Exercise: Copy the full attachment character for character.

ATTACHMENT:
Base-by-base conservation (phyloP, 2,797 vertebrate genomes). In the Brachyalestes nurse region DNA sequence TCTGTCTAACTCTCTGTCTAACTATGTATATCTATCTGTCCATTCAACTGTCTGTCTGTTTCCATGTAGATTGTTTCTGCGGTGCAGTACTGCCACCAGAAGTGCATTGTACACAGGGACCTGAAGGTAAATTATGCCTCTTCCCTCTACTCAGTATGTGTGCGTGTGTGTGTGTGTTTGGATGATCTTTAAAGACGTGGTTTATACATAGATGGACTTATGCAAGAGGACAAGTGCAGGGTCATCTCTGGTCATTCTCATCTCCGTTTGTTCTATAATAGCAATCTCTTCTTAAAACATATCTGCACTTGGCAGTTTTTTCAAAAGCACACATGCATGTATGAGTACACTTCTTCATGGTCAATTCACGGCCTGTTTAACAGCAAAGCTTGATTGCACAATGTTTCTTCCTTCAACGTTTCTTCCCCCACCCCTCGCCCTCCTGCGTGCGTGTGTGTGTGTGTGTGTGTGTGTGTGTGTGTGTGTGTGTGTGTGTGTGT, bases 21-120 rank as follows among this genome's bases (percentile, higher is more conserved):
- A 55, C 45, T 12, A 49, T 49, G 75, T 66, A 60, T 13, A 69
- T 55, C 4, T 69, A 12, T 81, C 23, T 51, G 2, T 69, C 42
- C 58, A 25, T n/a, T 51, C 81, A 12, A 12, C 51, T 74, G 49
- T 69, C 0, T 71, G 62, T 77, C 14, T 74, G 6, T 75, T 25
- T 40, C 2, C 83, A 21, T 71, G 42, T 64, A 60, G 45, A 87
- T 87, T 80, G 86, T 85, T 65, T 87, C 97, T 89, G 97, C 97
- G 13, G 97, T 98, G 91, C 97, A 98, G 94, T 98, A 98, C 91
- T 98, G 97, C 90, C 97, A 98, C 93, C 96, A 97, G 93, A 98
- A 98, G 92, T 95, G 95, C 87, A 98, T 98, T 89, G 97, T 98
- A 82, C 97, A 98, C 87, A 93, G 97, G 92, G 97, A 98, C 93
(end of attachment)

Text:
Base-by-base conservation (phyloP, 2,797 vertebrate genomes). In the Brachyalestes nurse region DNA sequence TCTGTCTAACTCTCTGTCTAACTATGTATATCTATCTGTCCATTCAACTGTCTGTCTGTTTCCATGTAGATTGTTTCTGCGGTGCAGTACTGCCACCAGAAGTGCATTGTACACAGGGACCTGAAGGTAAATTATGCCTCTTCCCTCTACTCAGTATGTGTGCGTGTGTGTGTGTGTTTGGATGATCTTTAAAGACGTGGTTTATACATAGATGGACTTATGCAAGAGGACAAGTGCAGGGTCATCTCTGGTCATTCTCATCTCCGTTTGTTCTATAATAGCAATCTCTTCTTAAAACATATCTGCACTTGGCAGTTTTTTCAAAAGCACACATGCATGTATGAGTACACTTCTTCATGGTCAATTCACGGCCTGTTTAACAGCAAAGCTTGATTGCACAATGTTTCTTCCTTCAACGTTTCTTCCCCCACCCCTCGCCCTCCTGCGTGCGTGTGTGTGTGTGTGTGTGTGTGTGTGTGTGTGTGTGTGTGTGTGTGTGT, bases 21-120 rank as follows among this genome's bases (percentile, higher is more conserved):
- A 55, C 45, T 12, A 49, T 49, G 75, T 66, A 60, T 13, A 69
- T 55, C 4, T 69, A 12, T 81, C 23, T 51, G 2, T 69, C 42
- C 58, A 25, T n/a, T 51, C 81, A 12, A 12, C 51, T 74, G 49
- T 69, C 0, T 71, G 62, T 77, C 14, T 74, G 6, T 75, T 25
- T 40, C 2, C 83, A 21, T 71, G 42, T 64, A 60, G 45, A 87
- T 87, T 80, G 86, T 85, T 65, T 87, C 97, T 89, G 97, C 97
- G 13, G 97, T 98, G 91, C 97, A 98, G 94, T 98, A 98, C 91
- T 98, G 97, C 90, C 97, A 98, C 93, C 96, A 97, G 93, A 98
- A 98, G 92, T 95, G 95, C 87, A 98, T 98, T 89, G 97, T 98
- A 82, C 97, A 98, C 87, A 93, G 97, G 92, G 97, A 98, C 93